12 July 2012


On Killing by LtCol Dave Grossman, 2009, Excerpts

In the modern bayonet charge, one side or the other usually breaks and runs before they meet, and the psychological balance tips significantly. When soldiers to turn their backs and flee, then the killing truly begins, and at some visceral level the soldier intuitively understands this and is very, very frightened when he has to turn his back to the enemy. The vast majority of casualties in historical battles were inflicted upon the losing side during the pursuit that followed victory.

The worst thing you can ever do is run from an animal. There is a chase instinct in most animals that will cause even a well-trained and non-aggressive dog to instinctively chase and pull down anything that runs. As long as your back is turned you are in danger. In the same way, there is a chase instinct in man that permits him to kill a fleeing enemy.

One factor that enables killing from behind is a process in which close proximity on the physical distance spectrum can be negated when the face cannot be seen. Not having to look at the face of the victim provides a form of psychological distance that enables the execution party and assists in their subsequent denial and the rationalization and acceptance of having killed a fellow human being.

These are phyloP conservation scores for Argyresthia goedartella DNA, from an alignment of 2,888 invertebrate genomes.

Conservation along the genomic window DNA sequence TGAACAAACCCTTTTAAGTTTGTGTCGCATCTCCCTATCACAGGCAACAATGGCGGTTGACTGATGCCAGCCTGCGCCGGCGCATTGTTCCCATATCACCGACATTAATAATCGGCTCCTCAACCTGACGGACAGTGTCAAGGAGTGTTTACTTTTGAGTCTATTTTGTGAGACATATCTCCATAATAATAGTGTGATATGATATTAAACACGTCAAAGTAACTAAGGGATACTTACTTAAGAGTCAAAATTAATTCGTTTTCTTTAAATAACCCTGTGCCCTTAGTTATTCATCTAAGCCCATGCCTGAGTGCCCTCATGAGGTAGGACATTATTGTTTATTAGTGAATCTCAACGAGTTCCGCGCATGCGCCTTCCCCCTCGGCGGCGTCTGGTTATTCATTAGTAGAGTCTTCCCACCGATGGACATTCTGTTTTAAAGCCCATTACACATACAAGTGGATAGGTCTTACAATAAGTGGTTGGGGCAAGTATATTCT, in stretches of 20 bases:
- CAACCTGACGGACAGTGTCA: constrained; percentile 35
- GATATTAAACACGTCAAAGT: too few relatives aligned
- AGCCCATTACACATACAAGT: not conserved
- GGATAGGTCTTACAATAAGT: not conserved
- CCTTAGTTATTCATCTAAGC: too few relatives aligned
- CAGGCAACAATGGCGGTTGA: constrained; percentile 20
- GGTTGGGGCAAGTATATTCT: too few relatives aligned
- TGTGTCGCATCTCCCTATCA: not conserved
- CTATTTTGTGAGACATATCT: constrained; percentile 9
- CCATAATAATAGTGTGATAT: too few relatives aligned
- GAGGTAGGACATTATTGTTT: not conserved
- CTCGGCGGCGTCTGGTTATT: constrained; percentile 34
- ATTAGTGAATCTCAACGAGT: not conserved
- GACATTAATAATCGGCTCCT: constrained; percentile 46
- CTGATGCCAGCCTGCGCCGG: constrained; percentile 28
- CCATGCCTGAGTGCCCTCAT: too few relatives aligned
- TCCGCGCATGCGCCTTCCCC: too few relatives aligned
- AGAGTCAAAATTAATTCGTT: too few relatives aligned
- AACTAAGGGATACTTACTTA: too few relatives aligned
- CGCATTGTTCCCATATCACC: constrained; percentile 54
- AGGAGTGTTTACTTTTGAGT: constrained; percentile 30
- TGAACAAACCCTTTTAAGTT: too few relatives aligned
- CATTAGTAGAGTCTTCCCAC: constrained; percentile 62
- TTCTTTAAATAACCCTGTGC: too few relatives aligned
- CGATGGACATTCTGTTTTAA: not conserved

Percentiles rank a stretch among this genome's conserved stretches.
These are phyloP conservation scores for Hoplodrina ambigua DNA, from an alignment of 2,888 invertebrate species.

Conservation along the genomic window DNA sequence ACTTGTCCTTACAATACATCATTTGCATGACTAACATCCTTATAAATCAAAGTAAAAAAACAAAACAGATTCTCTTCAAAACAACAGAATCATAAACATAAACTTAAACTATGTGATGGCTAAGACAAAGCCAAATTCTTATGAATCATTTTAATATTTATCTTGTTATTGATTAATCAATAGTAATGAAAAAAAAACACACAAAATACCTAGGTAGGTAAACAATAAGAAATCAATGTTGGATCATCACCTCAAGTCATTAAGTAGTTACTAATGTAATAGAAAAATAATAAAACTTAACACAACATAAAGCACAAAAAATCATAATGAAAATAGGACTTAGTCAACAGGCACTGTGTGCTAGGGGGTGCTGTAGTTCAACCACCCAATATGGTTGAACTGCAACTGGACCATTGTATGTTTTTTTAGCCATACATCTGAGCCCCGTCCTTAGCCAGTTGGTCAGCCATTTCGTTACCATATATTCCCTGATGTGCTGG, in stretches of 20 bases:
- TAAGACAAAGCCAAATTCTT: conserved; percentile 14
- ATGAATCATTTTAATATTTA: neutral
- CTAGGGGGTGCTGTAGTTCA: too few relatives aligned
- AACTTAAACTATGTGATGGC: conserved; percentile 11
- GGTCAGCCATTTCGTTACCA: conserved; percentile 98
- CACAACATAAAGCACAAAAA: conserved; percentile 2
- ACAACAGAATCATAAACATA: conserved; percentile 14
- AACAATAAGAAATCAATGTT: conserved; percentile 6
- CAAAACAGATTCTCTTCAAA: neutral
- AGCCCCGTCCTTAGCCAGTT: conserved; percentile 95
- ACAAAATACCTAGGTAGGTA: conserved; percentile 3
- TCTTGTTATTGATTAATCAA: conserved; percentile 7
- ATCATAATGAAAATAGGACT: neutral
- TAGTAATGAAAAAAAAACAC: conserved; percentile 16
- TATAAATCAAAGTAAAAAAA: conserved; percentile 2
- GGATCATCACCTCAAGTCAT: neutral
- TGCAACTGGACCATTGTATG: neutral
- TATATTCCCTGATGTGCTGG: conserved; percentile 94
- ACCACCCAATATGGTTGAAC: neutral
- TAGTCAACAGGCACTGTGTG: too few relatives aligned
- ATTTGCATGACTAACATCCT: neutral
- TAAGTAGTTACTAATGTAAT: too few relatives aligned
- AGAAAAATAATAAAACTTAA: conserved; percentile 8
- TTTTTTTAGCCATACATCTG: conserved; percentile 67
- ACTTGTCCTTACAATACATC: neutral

Dragon Seed by Pearl Buck, 1942, Excerpts

If a man turned and ran when he saw the enemy he was shot where he ran and there fell thousands like that in one day. And if a man seemed at all like a soldier or as though he had been a soldier, he was killed, and there fell thousands like that in one day. And if any man was slow to move when he was given a piece of work, or if he was too young and not strong enough for a great burden on his back, or if he was an old man or a scholar who had never done hard work, then he too was killed, and so fell yet more thousands in a day.

Fall of Saigon

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